I have probably had more than one pilgrimage in my life, but only one has left a mark on my heart.
I mostly grew up without knowing my dad. He was not a nice man. He was in and out of prison when I was a child. I didn't even know his brothers and sisters. It was like I was non-existent to his family.
That is until March of 2005 when my aunt called me. She was here from California and wanted to get together for lunch. I agreed because, well I was curious to what she wanted after 49 years of not knowing her. We had a wonderful lunch and I fell in love with her immediately. We promised to stay in touch.
And we did stay in touch. We emailed, phoned, sent funny cards. We wished each other happy birthday, and Merry Christmas.
A year later she called me again, this time from her home. She asked if I would like to get to know my dad. If I could forgive him for being such a thoroughly distasteful man. I told her yes that I could because I had put my anger toward him to rest a long time ago. My dad was living with her at the time and he wanted me to come to California to "meet" him. The arrangements were made. I went in June of 2006.
Nervous is not exactly the word I would use to describe what I was feeling as my plane barreled toward San Fransisco. I couldn't sit still, I couldn't close my eyes. I was nauseous. I didn't know if I was scared or excited.
I was in California for 2 weeks. My dad and I started out rather tentatively exploring our feelings about me being in California. He rambled on with an apology for a couple of days. I finally stopped him and asked if we couldn't just start from that day and love each other from then on. I think he was surprised that I could love him. He agreed to my plan. We started getting to really know each other.
My weird sense of humor comes from him. Parts of my temper and stubbornness are from him. My sense of fairness is definitely his. He was surprised at how much we were alike. He was proud to be my dad. I was proud to be his daughter.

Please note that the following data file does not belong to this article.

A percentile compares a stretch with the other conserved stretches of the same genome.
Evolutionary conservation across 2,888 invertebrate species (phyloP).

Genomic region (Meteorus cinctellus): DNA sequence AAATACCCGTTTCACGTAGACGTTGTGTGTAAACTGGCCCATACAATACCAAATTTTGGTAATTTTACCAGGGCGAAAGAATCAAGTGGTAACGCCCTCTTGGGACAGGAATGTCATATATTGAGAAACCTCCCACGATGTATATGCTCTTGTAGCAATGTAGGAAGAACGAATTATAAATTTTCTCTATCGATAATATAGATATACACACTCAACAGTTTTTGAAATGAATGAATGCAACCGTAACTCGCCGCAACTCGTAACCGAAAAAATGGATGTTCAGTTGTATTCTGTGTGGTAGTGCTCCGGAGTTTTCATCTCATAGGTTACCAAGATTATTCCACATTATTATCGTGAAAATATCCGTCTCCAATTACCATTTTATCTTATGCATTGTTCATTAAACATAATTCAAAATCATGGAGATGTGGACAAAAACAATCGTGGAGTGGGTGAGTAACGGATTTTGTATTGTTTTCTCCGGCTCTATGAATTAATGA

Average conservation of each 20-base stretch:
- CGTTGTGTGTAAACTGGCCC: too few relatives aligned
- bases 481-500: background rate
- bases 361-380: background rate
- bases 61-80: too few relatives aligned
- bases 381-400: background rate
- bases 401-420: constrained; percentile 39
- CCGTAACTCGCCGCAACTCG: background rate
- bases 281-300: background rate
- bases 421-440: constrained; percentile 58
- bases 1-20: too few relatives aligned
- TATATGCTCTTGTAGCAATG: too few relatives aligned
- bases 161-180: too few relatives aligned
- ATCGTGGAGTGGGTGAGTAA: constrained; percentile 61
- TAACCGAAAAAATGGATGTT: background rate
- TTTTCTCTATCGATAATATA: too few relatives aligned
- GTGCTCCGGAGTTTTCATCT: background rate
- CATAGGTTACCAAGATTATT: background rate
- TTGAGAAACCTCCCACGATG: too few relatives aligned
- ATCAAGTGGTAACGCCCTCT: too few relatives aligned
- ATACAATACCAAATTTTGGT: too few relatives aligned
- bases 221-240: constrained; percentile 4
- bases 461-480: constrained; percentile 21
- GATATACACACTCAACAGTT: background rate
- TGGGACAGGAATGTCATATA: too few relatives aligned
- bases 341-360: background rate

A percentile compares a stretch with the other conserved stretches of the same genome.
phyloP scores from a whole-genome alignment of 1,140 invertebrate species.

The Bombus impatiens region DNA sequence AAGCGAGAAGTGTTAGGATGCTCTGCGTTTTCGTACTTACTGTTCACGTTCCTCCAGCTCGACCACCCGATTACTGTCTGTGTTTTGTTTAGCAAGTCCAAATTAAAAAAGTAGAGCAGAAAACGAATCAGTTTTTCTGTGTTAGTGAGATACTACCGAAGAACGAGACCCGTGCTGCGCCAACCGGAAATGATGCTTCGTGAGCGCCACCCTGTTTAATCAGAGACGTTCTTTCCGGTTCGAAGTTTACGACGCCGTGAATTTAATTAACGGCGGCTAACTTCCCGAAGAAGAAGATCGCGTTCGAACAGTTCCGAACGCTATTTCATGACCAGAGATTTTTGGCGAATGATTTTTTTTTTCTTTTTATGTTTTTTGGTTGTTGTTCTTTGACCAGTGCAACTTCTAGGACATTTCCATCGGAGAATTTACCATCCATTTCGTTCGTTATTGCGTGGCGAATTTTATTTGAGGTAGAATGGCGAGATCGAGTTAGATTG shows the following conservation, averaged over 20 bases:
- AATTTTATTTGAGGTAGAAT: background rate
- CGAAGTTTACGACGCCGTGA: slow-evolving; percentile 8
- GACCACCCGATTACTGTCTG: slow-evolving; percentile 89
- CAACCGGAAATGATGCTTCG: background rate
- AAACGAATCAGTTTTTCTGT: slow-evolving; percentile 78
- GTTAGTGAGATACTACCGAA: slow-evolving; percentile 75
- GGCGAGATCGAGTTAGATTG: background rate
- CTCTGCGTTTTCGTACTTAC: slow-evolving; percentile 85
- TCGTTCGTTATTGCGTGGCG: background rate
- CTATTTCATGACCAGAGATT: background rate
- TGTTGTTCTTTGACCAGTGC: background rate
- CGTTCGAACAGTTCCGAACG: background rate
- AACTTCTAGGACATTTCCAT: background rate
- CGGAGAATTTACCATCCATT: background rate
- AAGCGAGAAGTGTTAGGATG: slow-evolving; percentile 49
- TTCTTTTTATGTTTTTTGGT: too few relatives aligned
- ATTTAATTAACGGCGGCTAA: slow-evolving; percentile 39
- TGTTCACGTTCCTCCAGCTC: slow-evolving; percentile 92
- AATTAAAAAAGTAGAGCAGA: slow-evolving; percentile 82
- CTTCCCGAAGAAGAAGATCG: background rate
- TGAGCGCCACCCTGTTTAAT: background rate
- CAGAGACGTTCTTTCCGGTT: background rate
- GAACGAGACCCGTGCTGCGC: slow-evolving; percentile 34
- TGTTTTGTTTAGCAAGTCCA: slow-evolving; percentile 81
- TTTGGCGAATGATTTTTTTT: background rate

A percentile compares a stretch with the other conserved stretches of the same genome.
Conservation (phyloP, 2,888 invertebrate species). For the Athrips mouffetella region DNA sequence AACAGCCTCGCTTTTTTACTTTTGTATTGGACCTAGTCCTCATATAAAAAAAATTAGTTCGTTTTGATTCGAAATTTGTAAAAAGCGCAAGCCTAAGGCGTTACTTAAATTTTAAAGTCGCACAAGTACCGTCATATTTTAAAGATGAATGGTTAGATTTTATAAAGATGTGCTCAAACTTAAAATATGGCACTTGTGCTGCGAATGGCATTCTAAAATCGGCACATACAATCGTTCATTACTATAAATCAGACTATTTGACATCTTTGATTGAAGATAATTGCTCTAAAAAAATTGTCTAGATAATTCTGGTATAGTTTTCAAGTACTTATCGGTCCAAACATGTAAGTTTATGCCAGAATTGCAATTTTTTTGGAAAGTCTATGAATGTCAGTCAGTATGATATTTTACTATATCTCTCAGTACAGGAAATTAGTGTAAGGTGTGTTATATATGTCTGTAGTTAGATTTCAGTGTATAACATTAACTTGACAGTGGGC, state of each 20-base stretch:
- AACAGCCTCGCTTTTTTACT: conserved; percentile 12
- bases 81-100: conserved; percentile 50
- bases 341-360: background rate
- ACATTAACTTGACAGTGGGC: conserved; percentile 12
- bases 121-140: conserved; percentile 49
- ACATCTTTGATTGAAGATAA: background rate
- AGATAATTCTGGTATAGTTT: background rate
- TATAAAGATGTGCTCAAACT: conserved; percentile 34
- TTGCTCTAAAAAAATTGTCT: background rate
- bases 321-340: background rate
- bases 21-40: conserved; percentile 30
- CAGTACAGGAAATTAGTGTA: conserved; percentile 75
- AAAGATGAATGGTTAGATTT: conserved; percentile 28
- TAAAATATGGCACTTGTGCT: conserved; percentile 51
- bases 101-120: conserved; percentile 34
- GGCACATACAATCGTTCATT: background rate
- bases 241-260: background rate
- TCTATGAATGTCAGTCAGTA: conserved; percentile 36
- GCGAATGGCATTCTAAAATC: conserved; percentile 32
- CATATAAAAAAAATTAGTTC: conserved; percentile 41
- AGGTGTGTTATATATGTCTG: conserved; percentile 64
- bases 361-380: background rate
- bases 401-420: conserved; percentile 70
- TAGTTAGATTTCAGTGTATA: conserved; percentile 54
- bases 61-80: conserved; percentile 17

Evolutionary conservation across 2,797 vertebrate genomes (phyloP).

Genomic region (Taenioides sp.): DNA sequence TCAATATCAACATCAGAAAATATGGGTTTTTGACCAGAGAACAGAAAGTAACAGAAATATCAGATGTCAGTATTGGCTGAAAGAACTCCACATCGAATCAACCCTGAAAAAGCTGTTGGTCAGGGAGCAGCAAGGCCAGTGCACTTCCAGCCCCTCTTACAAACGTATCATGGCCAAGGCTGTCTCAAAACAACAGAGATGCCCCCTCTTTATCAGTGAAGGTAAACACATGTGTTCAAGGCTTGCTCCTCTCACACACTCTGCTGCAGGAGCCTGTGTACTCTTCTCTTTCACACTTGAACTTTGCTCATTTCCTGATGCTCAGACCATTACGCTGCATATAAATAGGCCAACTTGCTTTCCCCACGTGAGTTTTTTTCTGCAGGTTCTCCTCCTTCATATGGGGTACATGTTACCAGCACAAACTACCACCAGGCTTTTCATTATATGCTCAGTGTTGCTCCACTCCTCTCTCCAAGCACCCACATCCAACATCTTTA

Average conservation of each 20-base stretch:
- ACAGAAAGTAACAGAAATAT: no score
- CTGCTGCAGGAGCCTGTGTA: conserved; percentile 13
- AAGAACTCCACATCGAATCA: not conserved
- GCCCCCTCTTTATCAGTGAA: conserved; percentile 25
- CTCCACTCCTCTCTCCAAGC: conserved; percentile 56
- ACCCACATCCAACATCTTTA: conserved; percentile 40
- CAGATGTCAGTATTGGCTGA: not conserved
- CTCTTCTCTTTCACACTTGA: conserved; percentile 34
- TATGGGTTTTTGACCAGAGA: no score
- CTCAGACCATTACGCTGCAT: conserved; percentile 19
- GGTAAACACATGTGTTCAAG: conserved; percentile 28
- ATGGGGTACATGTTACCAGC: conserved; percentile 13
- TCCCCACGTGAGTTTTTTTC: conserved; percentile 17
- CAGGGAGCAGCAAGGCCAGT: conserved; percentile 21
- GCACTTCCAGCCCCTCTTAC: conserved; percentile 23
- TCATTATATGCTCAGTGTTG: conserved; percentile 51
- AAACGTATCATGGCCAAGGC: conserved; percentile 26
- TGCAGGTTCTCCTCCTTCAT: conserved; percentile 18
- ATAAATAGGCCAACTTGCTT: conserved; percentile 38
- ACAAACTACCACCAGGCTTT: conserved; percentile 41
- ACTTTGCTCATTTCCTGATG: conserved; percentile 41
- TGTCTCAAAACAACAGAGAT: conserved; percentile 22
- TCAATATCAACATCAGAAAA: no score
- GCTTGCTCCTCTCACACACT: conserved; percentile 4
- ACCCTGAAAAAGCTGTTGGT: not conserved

My two weeks in California went faster that either of us wanted but we promised to never lose each other again. I trusted him to his word.
He didn't live in California much longer, only another month. He decided to move back to Illinois. He packed his belongings, his cat, made the arrangements, and left. He didn't even tell his sister he was leaving until the day of his departure.
I admit I was negligent in keeping up on what was happening in his life. My only excuse is that I was dealing with some really nasty stuff on my home front. When I finally called to talk to him my aunt in formed me that he had left. I go his new number from her and called him immediately.
We talked for 2 hours that day. I don't remember most of what we said but I do remember the feelings that we had for each other.
After that day we talked weekly. We sent cards. He wrote massively long letters. I think he wanted to make sure that I knew how much he loved me.
In May of 2007 we found out he had stage 4 lung cancer. We knew that his time was now limited. The doctors said 6 months. He was too advanced for radiation or chemotherapy. I wanted to take to my bed and weep. I didn't though because I knew he needed me. We were strong for each other.
Our phone calls became twice a week. His letters became longer. He lived too far away for me to go to see him. In fact, he forbid me to even try. He told me that if I did come to his house he would throw me out and never speak to me again. Even though it weighed heavy on my heart I honored that order.
In December of 2007 my pilgrimage ended. God called my dad home. I am so thankful to have been given the privilege to know this man. In the short time we had together I learned a lifetimes worth of father daughter information. After more than 50 years I had been given the gift of a dad. My heart is full.